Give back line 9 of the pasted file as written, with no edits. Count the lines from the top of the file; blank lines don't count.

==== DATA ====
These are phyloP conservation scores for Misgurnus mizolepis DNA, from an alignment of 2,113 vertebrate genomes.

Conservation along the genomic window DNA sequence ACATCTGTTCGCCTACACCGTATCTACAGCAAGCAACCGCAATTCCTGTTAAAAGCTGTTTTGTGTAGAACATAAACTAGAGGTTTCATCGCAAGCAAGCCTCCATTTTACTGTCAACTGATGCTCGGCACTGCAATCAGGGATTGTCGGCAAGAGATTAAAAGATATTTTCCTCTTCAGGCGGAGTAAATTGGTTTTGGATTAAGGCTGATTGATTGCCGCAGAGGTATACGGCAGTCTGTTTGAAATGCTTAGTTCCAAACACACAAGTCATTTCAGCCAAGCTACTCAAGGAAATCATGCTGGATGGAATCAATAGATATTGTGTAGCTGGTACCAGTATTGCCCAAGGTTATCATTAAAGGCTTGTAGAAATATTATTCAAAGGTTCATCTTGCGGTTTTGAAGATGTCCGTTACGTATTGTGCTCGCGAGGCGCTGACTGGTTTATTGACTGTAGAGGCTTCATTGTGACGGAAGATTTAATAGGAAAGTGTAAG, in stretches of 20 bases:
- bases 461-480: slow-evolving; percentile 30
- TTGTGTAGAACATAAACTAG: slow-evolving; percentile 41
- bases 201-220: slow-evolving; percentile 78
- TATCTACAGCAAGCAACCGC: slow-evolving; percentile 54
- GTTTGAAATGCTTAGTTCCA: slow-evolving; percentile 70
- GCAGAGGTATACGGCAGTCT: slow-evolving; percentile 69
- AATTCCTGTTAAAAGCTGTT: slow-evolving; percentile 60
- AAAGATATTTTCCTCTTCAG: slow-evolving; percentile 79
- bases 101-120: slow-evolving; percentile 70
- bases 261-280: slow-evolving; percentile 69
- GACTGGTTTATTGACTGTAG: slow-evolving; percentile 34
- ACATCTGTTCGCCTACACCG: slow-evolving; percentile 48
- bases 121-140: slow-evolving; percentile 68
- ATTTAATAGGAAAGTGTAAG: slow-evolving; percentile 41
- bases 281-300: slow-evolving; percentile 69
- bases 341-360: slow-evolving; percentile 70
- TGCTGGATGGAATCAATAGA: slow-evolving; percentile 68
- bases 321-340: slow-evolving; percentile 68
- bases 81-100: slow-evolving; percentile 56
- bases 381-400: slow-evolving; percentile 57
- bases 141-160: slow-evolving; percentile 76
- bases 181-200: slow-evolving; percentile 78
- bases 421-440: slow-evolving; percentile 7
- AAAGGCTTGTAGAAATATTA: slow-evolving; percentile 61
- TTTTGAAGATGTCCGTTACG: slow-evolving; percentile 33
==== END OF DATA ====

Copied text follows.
- AATTCCTGTTAAAAGCTGTT: slow-evolving; percentile 60